Adolescents are particularly susceptible to a high sugar intake because they have a high genetic preference for sweet foods. This preference slowly diminishes until adulthood. Researchers at the Universities of Bonn and Paderborn have shown that sugar intake among children and adolescents in Germany has been declining since 2005, but still exceeds the recommendations of the World Health Organization (WHO). The study has now been published in the European Journal of Nutrition.
A high sugar intake is associated with a higher risk of various diseases such as dental caries, overweight and obesity, and cardiovascular disease. For this reason, in 2015 the World Health Organization limited the recommended intake of free sugar to a maximum of ten percent of daily energy intake. Since 2018, the German Nutrition Society has followed this recommendation. Free sugar is the sugar in food added by the manufacturer or during preparation in the household or naturally contained in juices. Total sugar, on the other hand, takes into account the total sugar content of a foodstuff, including the sugars it naturally contains.
A team of scientists from the Universities of Bonn and Paderborn investigated the sugar consumption of 1,312 children and adolescents aged between three and 18 years. Between 1985 and 2016, the DONALD study (DOrtmund Nutritional and Anthropometric Longitudinally Designed Study) recorded three-day weighing protocols for these participants and thus also the proportion of free and total sugar.
Long-term study on 700 adolescents
The DONALD study is a long-term study on the effect of nutrition on humans, financed by the state of North Rhine-Westphalia. This research project is also funded by the Federal Ministry of Food and Agriculture (BMEL) via the Federal Agency for Agriculture and Food (BLE).
The study currently involves 700 healthy children and adolescents. Since 1985, detailed data on nutrition, growth, development, metabolism and health status have been collected at regular intervals from infancy to adulthood. Since January 2012, the long-term study carried out in Dortmund has been part of the Institute for Nutrition and Food Sciences (IEL) of the University of Bonn as a branch office.
Scientists from the DONALD study in cooperation with Prof. Dr. Anette Buyken from the University of Paderborn worked on the evaluation of the sugar trend analyses. A total of 10,761 three-day weighing protocols were examined for age and time trends in sugar intake. Accordingly, the intake of free sugar decreased slightly in the years from 2005 to 2016, but in these years the average value was still more than 16.3 percent of the daily energy intake.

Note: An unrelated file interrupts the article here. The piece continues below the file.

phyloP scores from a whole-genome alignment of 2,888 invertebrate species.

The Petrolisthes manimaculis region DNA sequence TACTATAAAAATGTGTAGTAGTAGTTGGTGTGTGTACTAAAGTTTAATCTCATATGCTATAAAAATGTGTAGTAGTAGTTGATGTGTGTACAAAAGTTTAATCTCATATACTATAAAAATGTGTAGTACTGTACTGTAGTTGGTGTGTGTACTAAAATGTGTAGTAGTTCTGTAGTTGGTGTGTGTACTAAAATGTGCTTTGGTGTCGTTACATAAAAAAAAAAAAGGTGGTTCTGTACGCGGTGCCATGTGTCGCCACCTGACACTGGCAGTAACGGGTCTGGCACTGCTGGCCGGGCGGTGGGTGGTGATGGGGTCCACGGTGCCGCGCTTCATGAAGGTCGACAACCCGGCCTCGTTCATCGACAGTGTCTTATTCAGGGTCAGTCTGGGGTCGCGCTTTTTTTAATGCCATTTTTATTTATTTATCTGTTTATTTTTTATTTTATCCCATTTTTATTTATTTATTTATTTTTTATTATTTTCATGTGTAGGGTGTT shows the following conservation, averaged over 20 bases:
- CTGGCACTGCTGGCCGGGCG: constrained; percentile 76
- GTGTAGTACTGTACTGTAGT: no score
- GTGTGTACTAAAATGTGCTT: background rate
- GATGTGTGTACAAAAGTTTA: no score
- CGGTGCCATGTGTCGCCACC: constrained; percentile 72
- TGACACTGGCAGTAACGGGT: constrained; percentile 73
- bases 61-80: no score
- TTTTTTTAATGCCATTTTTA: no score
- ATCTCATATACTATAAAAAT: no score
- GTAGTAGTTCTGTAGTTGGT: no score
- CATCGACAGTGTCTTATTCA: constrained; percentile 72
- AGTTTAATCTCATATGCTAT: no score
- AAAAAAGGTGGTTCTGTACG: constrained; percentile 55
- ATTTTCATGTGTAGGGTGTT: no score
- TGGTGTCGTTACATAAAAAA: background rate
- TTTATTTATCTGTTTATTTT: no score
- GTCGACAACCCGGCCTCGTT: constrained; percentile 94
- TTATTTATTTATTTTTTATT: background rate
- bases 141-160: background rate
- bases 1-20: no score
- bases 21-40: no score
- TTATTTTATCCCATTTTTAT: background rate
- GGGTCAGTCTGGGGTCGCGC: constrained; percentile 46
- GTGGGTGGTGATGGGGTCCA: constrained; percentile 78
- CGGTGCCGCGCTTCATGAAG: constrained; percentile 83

Even if the decline in sugar intake is already a positive development, the intake is still far above the recommendations," says Dr. Ute Alexy from the University of Bonn, which is leading the DONALD study.
Since the study participants come from families with a high socio-economic status, the sugar intake in the total population in Germany is presumably much higher. However, it is certainly not enough to further explain the negative effects of a high intake of sugar. What is needed is a coordinated combination of food policy measures to reduce the addition of sugar to our food.
Age also had an influence on sweetness consumption: the proportion of total sugar in energy intake decreased with increasing age. In contrast, the youngest subjects aged three to four years had the lowest intake of added sugars. "We suspect a shift in sugar uptake from natural sources such as fruit and fruit juices with increasing age towards increased sugar uptake from sweets, drinks and sweetened dairy products," said Ines Perrar, PhD student at the University of Bonn. "This will be investigated through further analysis." The scientists are currently investigating whether the decline in the consumption of special food groups is responsible for the decrease in sugar intake and whether the trend analyses can be confirmed by the use of a biomarker.
Note: This article has been translated using a computer system without human intervention. LUMITOS offers these automatic translations to present a wider range of current news. Since this article has been translated with automatic translation, it is possible that it contains errors in vocabulary, syntax or grammar. The original article in German can be found here.